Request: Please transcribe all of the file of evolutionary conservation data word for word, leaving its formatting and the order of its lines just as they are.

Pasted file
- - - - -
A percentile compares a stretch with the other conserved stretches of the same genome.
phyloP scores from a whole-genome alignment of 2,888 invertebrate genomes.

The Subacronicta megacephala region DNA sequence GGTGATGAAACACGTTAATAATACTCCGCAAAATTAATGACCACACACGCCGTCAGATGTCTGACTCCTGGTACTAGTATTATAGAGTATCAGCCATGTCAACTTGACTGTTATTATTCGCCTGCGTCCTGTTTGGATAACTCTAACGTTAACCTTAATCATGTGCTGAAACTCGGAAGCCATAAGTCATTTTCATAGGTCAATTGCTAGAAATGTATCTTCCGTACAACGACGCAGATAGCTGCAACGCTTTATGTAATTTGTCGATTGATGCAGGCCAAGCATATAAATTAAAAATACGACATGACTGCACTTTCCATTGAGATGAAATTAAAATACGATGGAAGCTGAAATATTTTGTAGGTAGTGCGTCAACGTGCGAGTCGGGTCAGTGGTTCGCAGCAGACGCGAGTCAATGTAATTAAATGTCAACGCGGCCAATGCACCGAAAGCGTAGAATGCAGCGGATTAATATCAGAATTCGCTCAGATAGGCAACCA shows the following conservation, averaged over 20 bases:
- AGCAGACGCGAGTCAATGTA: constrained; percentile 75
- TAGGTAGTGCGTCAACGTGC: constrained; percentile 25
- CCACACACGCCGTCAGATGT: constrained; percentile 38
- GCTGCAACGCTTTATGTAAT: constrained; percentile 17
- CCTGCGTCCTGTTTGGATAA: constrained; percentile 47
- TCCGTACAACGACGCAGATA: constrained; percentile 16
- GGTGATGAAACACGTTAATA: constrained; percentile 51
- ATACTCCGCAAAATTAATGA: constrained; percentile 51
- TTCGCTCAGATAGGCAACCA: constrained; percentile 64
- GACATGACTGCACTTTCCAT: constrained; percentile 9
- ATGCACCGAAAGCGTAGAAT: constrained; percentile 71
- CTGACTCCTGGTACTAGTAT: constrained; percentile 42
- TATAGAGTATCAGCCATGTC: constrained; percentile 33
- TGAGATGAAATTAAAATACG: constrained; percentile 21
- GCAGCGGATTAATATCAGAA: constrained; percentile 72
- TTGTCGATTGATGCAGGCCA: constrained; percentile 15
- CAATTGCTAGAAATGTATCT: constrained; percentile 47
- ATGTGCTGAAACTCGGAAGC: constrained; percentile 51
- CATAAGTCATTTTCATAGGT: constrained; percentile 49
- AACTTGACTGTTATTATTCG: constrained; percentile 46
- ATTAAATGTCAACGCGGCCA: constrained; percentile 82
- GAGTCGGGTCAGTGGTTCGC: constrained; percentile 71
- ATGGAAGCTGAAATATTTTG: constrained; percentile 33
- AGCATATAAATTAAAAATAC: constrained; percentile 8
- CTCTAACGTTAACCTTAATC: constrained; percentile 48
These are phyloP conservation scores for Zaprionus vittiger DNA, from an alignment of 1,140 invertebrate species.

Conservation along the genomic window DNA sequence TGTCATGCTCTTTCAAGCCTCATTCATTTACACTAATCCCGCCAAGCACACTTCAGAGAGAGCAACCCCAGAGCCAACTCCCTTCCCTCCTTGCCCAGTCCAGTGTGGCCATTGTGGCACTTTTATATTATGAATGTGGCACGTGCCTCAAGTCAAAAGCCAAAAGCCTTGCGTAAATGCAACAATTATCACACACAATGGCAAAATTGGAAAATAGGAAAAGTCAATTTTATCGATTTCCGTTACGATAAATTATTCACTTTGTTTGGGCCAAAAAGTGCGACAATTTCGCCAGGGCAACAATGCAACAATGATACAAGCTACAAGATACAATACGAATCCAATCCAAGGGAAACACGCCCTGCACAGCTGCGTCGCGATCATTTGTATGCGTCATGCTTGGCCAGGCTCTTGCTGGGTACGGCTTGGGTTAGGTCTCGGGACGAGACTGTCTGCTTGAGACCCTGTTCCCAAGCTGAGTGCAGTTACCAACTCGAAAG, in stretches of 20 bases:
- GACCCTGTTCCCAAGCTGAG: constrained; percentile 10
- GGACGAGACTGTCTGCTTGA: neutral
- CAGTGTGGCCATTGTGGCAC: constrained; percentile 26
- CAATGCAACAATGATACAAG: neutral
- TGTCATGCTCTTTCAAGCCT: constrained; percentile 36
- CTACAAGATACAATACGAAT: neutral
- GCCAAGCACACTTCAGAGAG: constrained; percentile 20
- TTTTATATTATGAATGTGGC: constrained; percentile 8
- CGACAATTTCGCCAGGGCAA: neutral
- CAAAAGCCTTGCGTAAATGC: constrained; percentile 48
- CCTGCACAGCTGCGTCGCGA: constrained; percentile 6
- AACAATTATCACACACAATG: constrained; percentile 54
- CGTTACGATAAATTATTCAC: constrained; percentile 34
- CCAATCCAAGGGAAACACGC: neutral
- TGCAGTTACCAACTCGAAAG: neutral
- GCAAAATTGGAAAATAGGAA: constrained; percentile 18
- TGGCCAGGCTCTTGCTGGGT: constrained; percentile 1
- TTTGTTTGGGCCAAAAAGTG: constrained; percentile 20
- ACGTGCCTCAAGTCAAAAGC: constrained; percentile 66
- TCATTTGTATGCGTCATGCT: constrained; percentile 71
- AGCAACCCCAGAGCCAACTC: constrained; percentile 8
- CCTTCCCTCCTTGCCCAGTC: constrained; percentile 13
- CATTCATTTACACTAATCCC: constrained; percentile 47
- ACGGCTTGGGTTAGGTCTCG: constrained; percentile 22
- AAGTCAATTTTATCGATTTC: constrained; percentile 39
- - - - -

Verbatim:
A percentile compares a stretch with the other conserved stretches of the same genome.
phyloP scores from a whole-genome alignment of 2,888 invertebrate genomes.

The Subacronicta megacephala region DNA sequence GGTGATGAAACACGTTAATAATACTCCGCAAAATTAATGACCACACACGCCGTCAGATGTCTGACTCCTGGTACTAGTATTATAGAGTATCAGCCATGTCAACTTGACTGTTATTATTCGCCTGCGTCCTGTTTGGATAACTCTAACGTTAACCTTAATCATGTGCTGAAACTCGGAAGCCATAAGTCATTTTCATAGGTCAATTGCTAGAAATGTATCTTCCGTACAACGACGCAGATAGCTGCAACGCTTTATGTAATTTGTCGATTGATGCAGGCCAAGCATATAAATTAAAAATACGACATGACTGCACTTTCCATTGAGATGAAATTAAAATACGATGGAAGCTGAAATATTTTGTAGGTAGTGCGTCAACGTGCGAGTCGGGTCAGTGGTTCGCAGCAGACGCGAGTCAATGTAATTAAATGTCAACGCGGCCAATGCACCGAAAGCGTAGAATGCAGCGGATTAATATCAGAATTCGCTCAGATAGGCAACCA shows the following conservation, averaged over 20 bases:
- AGCAGACGCGAGTCAATGTA: constrained; percentile 75
- TAGGTAGTGCGTCAACGTGC: constrained; percentile 25
- CCACACACGCCGTCAGATGT: constrained; percentile 38
- GCTGCAACGCTTTATGTAAT: constrained; percentile 17
- CCTGCGTCCTGTTTGGATAA: constrained; percentile 47
- TCCGTACAACGACGCAGATA: constrained; percentile 16
- GGTGATGAAACACGTTAATA: constrained; percentile 51
- ATACTCCGCAAAATTAATGA: constrained; percentile 51
- TTCGCTCAGATAGGCAACCA: constrained; percentile 64
- GACATGACTGCACTTTCCAT: constrained; percentile 9
- ATGCACCGAAAGCGTAGAAT: constrained; percentile 71
- CTGACTCCTGGTACTAGTAT: constrained; percentile 42
- TATAGAGTATCAGCCATGTC: constrained; percentile 33
- TGAGATGAAATTAAAATACG: constrained; percentile 21
- GCAGCGGATTAATATCAGAA: constrained; percentile 72
- TTGTCGATTGATGCAGGCCA: constrained; percentile 15
- CAATTGCTAGAAATGTATCT: constrained; percentile 47
- ATGTGCTGAAACTCGGAAGC: constrained; percentile 51
- CATAAGTCATTTTCATAGGT: constrained; percentile 49
- AACTTGACTGTTATTATTCG: constrained; percentile 46
- ATTAAATGTCAACGCGGCCA: constrained; percentile 82
- GAGTCGGGTCAGTGGTTCGC: constrained; percentile 71
- ATGGAAGCTGAAATATTTTG: constrained; percentile 33
- AGCATATAAATTAAAAATAC: constrained; percentile 8
- CTCTAACGTTAACCTTAATC: constrained; percentile 48
These are phyloP conservation scores for Zaprionus vittiger DNA, from an alignment of 1,140 invertebrate species.

Conservation along the genomic window DNA sequence TGTCATGCTCTTTCAAGCCTCATTCATTTACACTAATCCCGCCAAGCACACTTCAGAGAGAGCAACCCCAGAGCCAACTCCCTTCCCTCCTTGCCCAGTCCAGTGTGGCCATTGTGGCACTTTTATATTATGAATGTGGCACGTGCCTCAAGTCAAAAGCCAAAAGCCTTGCGTAAATGCAACAATTATCACACACAATGGCAAAATTGGAAAATAGGAAAAGTCAATTTTATCGATTTCCGTTACGATAAATTATTCACTTTGTTTGGGCCAAAAAGTGCGACAATTTCGCCAGGGCAACAATGCAACAATGATACAAGCTACAAGATACAATACGAATCCAATCCAAGGGAAACACGCCCTGCACAGCTGCGTCGCGATCATTTGTATGCGTCATGCTTGGCCAGGCTCTTGCTGGGTACGGCTTGGGTTAGGTCTCGGGACGAGACTGTCTGCTTGAGACCCTGTTCCCAAGCTGAGTGCAGTTACCAACTCGAAAG, in stretches of 20 bases:
- GACCCTGTTCCCAAGCTGAG: constrained; percentile 10
- GGACGAGACTGTCTGCTTGA: neutral
- CAGTGTGGCCATTGTGGCAC: constrained; percentile 26
- CAATGCAACAATGATACAAG: neutral
- TGTCATGCTCTTTCAAGCCT: constrained; percentile 36
- CTACAAGATACAATACGAAT: neutral
- GCCAAGCACACTTCAGAGAG: constrained; percentile 20
- TTTTATATTATGAATGTGGC: constrained; percentile 8
- CGACAATTTCGCCAGGGCAA: neutral
- CAAAAGCCTTGCGTAAATGC: constrained; percentile 48
- CCTGCACAGCTGCGTCGCGA: constrained; percentile 6
- AACAATTATCACACACAATG: constrained; percentile 54
- CGTTACGATAAATTATTCAC: constrained; percentile 34
- CCAATCCAAGGGAAACACGC: neutral
- TGCAGTTACCAACTCGAAAG: neutral
- GCAAAATTGGAAAATAGGAA: constrained; percentile 18
- TGGCCAGGCTCTTGCTGGGT: constrained; percentile 1
- TTTGTTTGGGCCAAAAAGTG: constrained; percentile 20
- ACGTGCCTCAAGTCAAAAGC: constrained; percentile 66
- TCATTTGTATGCGTCATGCT: constrained; percentile 71
- AGCAACCCCAGAGCCAACTC: constrained; percentile 8
- CCTTCCCTCCTTGCCCAGTC: constrained; percentile 13
- CATTCATTTACACTAATCCC: constrained; percentile 47
- ACGGCTTGGGTTAGGTCTCG: constrained; percentile 22
- AAGTCAATTTTATCGATTTC: constrained; percentile 39